martha, mary & lazarus: sacred humanitas

Jesus+with+Mary+and+Martha-1024x768-19525I think it’s simply a marvelous thing that the anniversary of New Camaldoli’s official establishment as a community falls on the feast of Martha, Mary and Lazarus––July 29th. Mind you, in the rest of the church this is just the memorial of Martha of Bethany, but the Benedictine order makes it a feast of all three. (Why––we’ll examine below.) I love to point out that our Camaldolese calendar from Italy lists these three saints as “ospiti del Signore.” In common language the Italian word ospite is usually translated as “guest,” but its first meaning is actually “host.” How can someone be a guest and a host at the same time? Maybe that’s what happens in the closest of relationships––the line disappears.

We read the story of Martha and Mary from the Gospel of Luke at Mass (‘Mary has chosen the better part and it shall not be taken away…’), but I had preached on that at the oblate retreat two weeks ago (besides that fact you just can’t win with that gospel in a religious community––somebody’s going to be offended, and its usually the Marthas), so I went in a different direction.

We had a marvelous talk by Sr. Donald from that same oblate retreat, which was actually a distillation of three talks that she had given for the Abbots’ and Priors’ meeting this year, on what she called “Sacred Humanitas.” I will not be able to do her justice in depth or breadth, but I want to share with you a little of what I gleaned from her talks and why I think it applies to this feast, particularly for monks. Sr. Donald told us how Pope John Paul II had urged Benedictines to develop a new Sacred Humanitas. The question is why did he say “sacred humanitas” and not “Christian humanism”? Sr. Donald speculated that it was “sacred” because he wanted it to be broader than Christian, across traditions east and west. And he said “humanitas” instead of humanities or humanism so as not to be confused with either academic Humanities or secular humanism. (Though John Paul II himself will be remembered as one of the great Christian humanists of the 20th century.)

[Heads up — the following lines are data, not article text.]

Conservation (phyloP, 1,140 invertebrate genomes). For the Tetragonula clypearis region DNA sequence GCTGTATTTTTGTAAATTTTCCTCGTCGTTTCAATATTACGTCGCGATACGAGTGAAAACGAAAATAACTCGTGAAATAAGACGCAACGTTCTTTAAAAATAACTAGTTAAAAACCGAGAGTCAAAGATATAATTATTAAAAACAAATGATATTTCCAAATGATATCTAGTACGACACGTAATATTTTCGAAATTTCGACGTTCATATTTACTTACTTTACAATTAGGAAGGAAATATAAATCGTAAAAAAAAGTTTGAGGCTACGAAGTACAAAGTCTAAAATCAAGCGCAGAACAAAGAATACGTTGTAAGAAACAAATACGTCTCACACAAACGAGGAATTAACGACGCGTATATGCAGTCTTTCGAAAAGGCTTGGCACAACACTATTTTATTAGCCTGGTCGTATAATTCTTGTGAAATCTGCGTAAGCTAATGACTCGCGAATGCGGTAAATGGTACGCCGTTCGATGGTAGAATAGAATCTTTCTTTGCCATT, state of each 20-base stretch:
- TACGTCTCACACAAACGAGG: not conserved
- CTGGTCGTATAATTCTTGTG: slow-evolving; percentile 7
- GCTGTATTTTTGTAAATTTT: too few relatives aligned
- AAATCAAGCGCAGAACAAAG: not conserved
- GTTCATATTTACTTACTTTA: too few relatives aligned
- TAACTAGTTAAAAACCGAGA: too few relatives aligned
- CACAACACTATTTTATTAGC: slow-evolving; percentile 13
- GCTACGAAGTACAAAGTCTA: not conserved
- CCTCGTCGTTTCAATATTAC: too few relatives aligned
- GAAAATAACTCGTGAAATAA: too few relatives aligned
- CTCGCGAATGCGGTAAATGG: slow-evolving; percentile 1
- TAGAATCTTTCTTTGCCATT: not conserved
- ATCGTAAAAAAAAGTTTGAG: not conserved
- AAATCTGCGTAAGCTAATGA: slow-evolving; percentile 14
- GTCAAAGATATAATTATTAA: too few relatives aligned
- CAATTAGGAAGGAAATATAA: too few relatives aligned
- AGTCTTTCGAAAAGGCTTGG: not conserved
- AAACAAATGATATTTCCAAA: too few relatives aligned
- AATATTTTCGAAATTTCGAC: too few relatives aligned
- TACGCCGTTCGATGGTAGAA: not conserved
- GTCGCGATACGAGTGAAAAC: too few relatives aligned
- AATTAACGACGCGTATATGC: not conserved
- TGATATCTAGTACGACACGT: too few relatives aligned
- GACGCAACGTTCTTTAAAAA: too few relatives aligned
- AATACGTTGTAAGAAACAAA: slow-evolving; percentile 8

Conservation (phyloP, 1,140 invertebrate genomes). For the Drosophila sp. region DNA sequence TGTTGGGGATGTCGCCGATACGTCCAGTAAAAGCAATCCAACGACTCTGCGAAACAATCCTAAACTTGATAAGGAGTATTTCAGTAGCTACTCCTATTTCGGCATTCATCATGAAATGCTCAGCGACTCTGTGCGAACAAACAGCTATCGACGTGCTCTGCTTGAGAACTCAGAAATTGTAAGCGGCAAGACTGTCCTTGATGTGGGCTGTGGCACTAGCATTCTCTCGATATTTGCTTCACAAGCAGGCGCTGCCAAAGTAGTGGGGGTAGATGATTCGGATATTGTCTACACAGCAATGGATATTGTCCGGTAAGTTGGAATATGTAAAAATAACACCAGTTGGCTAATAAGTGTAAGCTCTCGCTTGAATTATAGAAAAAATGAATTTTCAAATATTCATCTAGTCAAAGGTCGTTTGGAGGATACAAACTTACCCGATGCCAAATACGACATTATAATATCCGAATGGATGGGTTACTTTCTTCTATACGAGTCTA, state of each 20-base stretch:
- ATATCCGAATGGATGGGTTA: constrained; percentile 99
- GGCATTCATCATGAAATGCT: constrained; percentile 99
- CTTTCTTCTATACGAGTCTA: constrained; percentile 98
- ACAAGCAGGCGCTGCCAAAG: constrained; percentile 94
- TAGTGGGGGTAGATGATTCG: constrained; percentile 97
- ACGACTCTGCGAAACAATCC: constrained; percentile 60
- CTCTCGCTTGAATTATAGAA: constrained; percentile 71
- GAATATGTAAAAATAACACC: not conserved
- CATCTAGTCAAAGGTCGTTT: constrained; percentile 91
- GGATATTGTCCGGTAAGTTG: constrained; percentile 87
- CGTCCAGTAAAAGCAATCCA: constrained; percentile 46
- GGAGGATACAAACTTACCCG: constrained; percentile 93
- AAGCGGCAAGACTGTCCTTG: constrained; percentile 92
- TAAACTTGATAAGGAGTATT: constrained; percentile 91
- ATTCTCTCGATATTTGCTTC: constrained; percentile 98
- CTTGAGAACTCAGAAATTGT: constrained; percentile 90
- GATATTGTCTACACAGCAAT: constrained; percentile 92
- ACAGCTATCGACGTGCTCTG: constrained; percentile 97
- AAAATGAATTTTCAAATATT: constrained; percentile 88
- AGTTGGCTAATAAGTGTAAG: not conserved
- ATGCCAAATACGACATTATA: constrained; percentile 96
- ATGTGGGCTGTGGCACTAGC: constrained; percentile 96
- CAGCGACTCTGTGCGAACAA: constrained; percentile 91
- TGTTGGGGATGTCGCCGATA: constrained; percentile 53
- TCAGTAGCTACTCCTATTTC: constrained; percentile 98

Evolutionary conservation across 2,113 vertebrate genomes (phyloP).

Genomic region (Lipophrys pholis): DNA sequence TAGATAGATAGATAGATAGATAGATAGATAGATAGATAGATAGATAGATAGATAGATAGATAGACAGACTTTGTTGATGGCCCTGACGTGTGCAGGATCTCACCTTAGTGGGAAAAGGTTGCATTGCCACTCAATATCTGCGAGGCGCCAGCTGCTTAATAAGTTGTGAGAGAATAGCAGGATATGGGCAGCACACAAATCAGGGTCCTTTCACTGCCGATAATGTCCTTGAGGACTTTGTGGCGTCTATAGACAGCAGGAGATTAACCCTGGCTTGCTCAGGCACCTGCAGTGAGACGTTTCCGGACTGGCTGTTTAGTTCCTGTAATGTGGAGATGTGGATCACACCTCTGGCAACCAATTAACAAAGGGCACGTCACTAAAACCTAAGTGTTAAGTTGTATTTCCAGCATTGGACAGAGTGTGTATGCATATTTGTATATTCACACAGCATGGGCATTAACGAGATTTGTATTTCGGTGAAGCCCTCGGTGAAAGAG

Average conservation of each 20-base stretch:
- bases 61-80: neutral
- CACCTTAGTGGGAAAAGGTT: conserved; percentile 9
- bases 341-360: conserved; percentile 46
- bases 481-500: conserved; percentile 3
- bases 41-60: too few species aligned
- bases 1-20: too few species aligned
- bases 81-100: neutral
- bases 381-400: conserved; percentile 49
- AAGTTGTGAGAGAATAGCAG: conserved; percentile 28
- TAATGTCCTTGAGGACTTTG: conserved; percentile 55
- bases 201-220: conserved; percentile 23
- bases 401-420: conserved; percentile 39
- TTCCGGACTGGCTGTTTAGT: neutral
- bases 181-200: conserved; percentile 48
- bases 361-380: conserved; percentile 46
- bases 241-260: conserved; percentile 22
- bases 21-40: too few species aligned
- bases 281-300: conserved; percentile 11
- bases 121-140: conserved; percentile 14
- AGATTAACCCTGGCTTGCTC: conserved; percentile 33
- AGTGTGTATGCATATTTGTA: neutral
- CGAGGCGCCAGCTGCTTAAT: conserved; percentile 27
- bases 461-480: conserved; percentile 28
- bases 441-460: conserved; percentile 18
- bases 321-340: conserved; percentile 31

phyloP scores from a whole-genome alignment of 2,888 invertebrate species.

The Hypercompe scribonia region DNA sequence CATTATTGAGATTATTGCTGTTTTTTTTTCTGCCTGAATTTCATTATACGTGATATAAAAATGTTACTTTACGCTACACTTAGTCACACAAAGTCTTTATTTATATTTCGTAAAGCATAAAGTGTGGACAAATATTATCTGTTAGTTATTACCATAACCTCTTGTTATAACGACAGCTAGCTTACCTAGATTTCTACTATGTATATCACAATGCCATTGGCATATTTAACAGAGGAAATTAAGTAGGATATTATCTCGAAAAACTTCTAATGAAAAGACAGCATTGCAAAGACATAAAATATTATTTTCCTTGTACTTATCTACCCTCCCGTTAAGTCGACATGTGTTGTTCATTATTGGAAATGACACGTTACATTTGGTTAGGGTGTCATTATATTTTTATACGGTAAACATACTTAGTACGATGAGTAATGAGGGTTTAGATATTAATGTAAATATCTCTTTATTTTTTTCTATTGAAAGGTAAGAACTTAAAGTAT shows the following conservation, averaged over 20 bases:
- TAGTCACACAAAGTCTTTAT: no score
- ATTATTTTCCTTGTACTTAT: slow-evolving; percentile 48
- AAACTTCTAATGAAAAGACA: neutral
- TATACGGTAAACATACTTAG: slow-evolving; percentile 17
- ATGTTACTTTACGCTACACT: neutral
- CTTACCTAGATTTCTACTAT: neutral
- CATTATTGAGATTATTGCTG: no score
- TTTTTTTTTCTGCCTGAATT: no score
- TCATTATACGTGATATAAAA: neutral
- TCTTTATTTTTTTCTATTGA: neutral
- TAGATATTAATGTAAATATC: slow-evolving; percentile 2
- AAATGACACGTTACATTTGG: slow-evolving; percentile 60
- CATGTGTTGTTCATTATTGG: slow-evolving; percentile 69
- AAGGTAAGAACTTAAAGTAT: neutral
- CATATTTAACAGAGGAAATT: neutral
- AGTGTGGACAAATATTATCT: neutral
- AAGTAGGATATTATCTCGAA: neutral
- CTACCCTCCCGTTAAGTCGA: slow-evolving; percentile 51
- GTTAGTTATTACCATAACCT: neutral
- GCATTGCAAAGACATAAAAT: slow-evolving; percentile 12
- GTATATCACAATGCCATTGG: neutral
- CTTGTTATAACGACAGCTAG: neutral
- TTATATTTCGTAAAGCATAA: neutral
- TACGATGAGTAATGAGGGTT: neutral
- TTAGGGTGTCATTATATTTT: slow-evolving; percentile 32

And why was this challenge issued to Benedictines? Well, as Michael Casey says, there is a genial spirit of humanitas that pervades the Rule of Benedict, and therefore Benedictine monasticism at its best. On the one hand there is the classical intellectual side of it, as evidenced by the iconographic book of Jean le Clerq, The Love of Learning and the Desire for God. But humanitas means more than the tendency to classical learning, language, literature and architecture that it came to mean during the Renaissance. The concept goes back to Cicero the great Roman orator and author who is credited with coining the phrase studia humanitatis. For Cicero it originally meant the whole instinct of what it means to be human. Often it comes to be associated with something like hospitality––hence its tie in with today’s feast of the ospiti del Signore––but hospitality in the absolute broadest sense of the word. As a matter of fact in the Rule of Benedict humanitas is what is offered the guest. In Chapter 53 Benedict instructs that “The divine law is read to the guests for instruction, and after that every humanitas is shown to them,”[1] usually translated as “kindness” or “courtesy.” You see: it’s way more than language and architecture; it’s the whole human instinct of kindness, courtesy, welcome.

What is humanitas? Some examples that Sr. Donald gave: at one time there was a sign over the entrance gate to the city of Siena that read simply “Humanitas,” indicating that there one could find food and shelter. Another example she gave was what is called “The Italian Secret.” During World War II, the Nazi occupiers still let the Italians ride freely on their bikes wherever they wanted because the Italians were great cyclists and the Germans assumed that they were training for competitions. But actually the cyclists were hiding transit papers for Jews in the frames of their racing bicycles. That’s humanitas, the human instinct at its finest. A very practical example she gave, and one closer to home, was the Catholic Worker movement, which was inspired by the Rule of Benedict and famous for their houses of hospitality. Peter Maurin, who was one of the founders along with Dorothy Day, wrote that the Worker ought to be built on cult, culture and cultivation: meaning, liturgy, learning and right-livelihood (by which he meant self-sustaining). That’s sacred humanitas and of course coincides with the Benedictine ora et labora, as well as studia (The famous scholar of the Rule, Terrence Kardong, insists that that ought to be added to the other two if we are to do justice to the Rule.)